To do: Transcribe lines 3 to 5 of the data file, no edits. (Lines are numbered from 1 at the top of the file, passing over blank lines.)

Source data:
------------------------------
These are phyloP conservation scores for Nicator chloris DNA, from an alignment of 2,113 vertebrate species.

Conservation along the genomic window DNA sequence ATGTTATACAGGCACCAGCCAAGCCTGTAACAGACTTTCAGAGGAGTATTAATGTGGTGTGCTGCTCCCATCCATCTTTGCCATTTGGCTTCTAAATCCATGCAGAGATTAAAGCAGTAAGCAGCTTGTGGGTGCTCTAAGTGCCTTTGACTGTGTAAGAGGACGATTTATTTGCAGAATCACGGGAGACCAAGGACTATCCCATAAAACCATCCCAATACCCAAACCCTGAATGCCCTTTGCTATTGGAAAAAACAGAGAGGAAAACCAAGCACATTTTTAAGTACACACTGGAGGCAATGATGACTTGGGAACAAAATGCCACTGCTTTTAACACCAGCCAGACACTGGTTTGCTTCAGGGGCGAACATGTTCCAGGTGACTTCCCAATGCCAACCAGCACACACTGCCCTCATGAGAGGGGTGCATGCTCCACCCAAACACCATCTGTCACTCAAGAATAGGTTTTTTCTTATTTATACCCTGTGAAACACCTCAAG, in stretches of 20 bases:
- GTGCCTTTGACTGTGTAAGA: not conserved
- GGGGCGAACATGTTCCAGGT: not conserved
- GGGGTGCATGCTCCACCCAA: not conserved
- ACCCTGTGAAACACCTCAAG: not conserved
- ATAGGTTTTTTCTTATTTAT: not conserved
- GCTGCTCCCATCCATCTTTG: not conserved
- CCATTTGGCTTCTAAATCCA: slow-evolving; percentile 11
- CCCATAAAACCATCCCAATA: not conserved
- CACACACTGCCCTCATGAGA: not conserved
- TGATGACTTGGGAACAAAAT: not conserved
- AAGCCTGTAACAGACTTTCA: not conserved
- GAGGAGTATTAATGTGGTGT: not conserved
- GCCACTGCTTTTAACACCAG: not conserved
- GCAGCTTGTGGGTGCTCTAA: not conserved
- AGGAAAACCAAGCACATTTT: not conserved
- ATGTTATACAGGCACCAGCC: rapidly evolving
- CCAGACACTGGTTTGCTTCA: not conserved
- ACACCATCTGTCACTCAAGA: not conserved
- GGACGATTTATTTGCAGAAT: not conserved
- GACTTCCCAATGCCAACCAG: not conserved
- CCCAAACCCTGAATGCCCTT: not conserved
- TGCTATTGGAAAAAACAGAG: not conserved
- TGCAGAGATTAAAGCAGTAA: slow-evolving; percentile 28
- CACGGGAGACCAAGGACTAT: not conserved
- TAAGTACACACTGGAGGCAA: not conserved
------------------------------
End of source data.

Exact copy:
- GTGCCTTTGACTGTGTAAGA: not conserved
- GGGGCGAACATGTTCCAGGT: not conserved
- GGGGTGCATGCTCCACCCAA: not conserved